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Kinds of Kindness is more than kinda offputting—but how gay is it?

Kinds of Kindness is more than kinda offputting—but how gay is it?

Margaret Qualley, Jesse Plemons and Willem Dafoe in KINDS OF KINDNESS.
Atsushi Nishijima (Courtesy of Searchlight Pictures)

How many eggplants do Yorgos Lanthimos and Emma Stone get for their third feature collaboration?

Welcome to How Gay Is It?Out’s review series where, using our state-of-the-art Eggplant Rating System, we determine just how queer some of pop culture's buzziest films and TV shows are! (Editor’s note: this review contains mild spoilers for Searchlight Pictures' Kinds of Kindness.)

Writer/director Yorgos Lanthimos and actress Emma Stone are back for their third feature collaboration, Kinds of Kindness. Their last collaboration, Poor Things, netted Stone her second Academy Award.

Normally we try to avoid going too much into the structure of a film in our reviews, but in the case of Kinds of Kindness, we’re going to commit an act of service by warning you in advance this isn’t a typical film. Instead of the usual three-act structure, Lanthimos presents us with a triptych of short films. Well… "short" is a misnomer, as they each run almost an hour a piece, putting the total runtime of the experience at a monstrous 2 hours and 45 minutes.

The stories are thematically tied together, and the cast tends to shuffle roles in each. In addition to Stone, the film stars Jesse Plemmons, Willem Dafoe, Margaret Qualley, Hong Chau, Mamoudou Athie, Joe Alwyn, and Hunter Schafer. Plemmons is both horrifying and magnetic in his various roles. Dafoe is a careful balance of charming and psychotic when each are called for. As for Stone, the roles she plays call for some rather unnerving performances, and we don’t think they’re going to be netting her that third Oscar any time soon. The rest of the cast occupy limited screen time, but give admirable executions.

Hong Chau and Jesse Plemons in KINDS OF KINDNESS. Atsushi Nishijima (Courtesy of Searchlight Pictures)

However we don’t know if any amount of acting power could save this film from itself. We’re fans of Lanthimos’s early work, The Lobster and The Killing of a Sacred Deer in particular. In his latest film he continues to explore his obsession with choice and free will, but in increasingly grotesque ways. Themes that continue through the aforementioned as well as The Favourite and Poor Things. We don’t even mind the three story structure of the film, as it does feel almost Jim Jaramussch- or Wes Anderson-esque at times.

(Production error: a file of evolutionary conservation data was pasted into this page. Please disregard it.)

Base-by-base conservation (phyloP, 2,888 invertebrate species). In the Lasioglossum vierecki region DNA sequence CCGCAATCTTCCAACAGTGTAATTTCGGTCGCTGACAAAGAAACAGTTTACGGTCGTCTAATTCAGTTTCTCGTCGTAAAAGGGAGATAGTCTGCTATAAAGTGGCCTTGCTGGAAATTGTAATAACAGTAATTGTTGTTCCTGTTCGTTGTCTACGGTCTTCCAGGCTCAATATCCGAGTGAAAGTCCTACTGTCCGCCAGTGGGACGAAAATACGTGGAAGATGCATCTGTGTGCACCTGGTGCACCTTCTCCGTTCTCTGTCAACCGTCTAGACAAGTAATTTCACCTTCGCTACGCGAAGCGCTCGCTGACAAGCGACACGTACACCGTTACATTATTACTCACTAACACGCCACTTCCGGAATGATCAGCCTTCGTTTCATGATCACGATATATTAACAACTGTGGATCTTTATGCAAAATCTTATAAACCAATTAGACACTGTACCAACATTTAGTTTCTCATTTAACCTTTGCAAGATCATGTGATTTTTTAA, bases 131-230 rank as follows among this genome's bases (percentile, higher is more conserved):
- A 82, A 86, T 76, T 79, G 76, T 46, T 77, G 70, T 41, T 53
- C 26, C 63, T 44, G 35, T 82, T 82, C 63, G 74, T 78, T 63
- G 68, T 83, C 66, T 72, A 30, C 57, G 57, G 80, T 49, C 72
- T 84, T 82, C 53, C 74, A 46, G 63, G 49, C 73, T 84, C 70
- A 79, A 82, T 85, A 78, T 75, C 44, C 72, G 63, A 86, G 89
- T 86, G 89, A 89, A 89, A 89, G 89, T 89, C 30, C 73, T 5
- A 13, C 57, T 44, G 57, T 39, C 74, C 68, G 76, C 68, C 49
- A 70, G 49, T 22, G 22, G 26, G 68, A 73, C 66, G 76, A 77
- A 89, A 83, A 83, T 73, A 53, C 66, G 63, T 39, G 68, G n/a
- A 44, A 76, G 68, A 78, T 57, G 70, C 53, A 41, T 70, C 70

Yet some of the stories cross into such distasteful territory we found ourselves off put by the end. There are several less offensive mechanisms we could think of that would still have accomplished the same end.

For those new to the Lanthimosverse and coming in only off of Poor Things, be warned, this makes that film look like sunshine and daisies by comparison to some parts of this. The signature selective gore, macro lens, and dancing is certainly there, but it often feels stale instead of revolutionary.

Now for the question we at Out shine our light on: How gay is it?! Pansexual. Though we’re closer to panning the film than lauding it, this movie generally finds itself forging relationships across all sorts of characters. Some stories focus more heavily on the romantic and sexual elements than others, but it’s prevalent throughout.

Dafoe in particular gets the opportunity to showcase his chops. The actor (who director Lars Von Trier once declared in an interview with The Boston Phoenix while promoting Antichrist that Dafoe had to have a stunt penis because “Will’s own was too big” … “everybody got confused when they saw it”) shows off his late sexagenarian body unabashedly and repeatedly.

Emma Stone and Joe Alwyn in KINDS OF KINDNESS.Atsushi Nishijima (Courtesy of Searchlight Pictures)

The film often feels like it’s flirting with being judgmental of the open sexual motivations of some of the characters, but then it’ll wildly swing the other way and celebrate them. Lanthimos feels unable to choose a perspective that fits. Which given his fascination with choice feels incongruous.

Overall Kinds of Kindness wasn’t for us. The offputting behavior escalates as the film goes on, and while we think this is an intentional journey Lanthimos is taking us on, that doesn’t mean we like it. As a film we give it a 2/5, though as for how gay it is: it’s a whopping 5 out of 5 Dafoe sized eggplants.

Kinds of Kindness is now playing in select theaters and will expand nationwide on Friday, June 28.

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Dana Han-Klein

Dana is a film fanatic, tenacious traveler, and interviewer of interesting individuals. She is also the host of the 'We're Watching What?!' podcast.

Dana is a film fanatic, tenacious traveler, and interviewer of interesting individuals. She is also the host of the 'We're Watching What?!' podcast.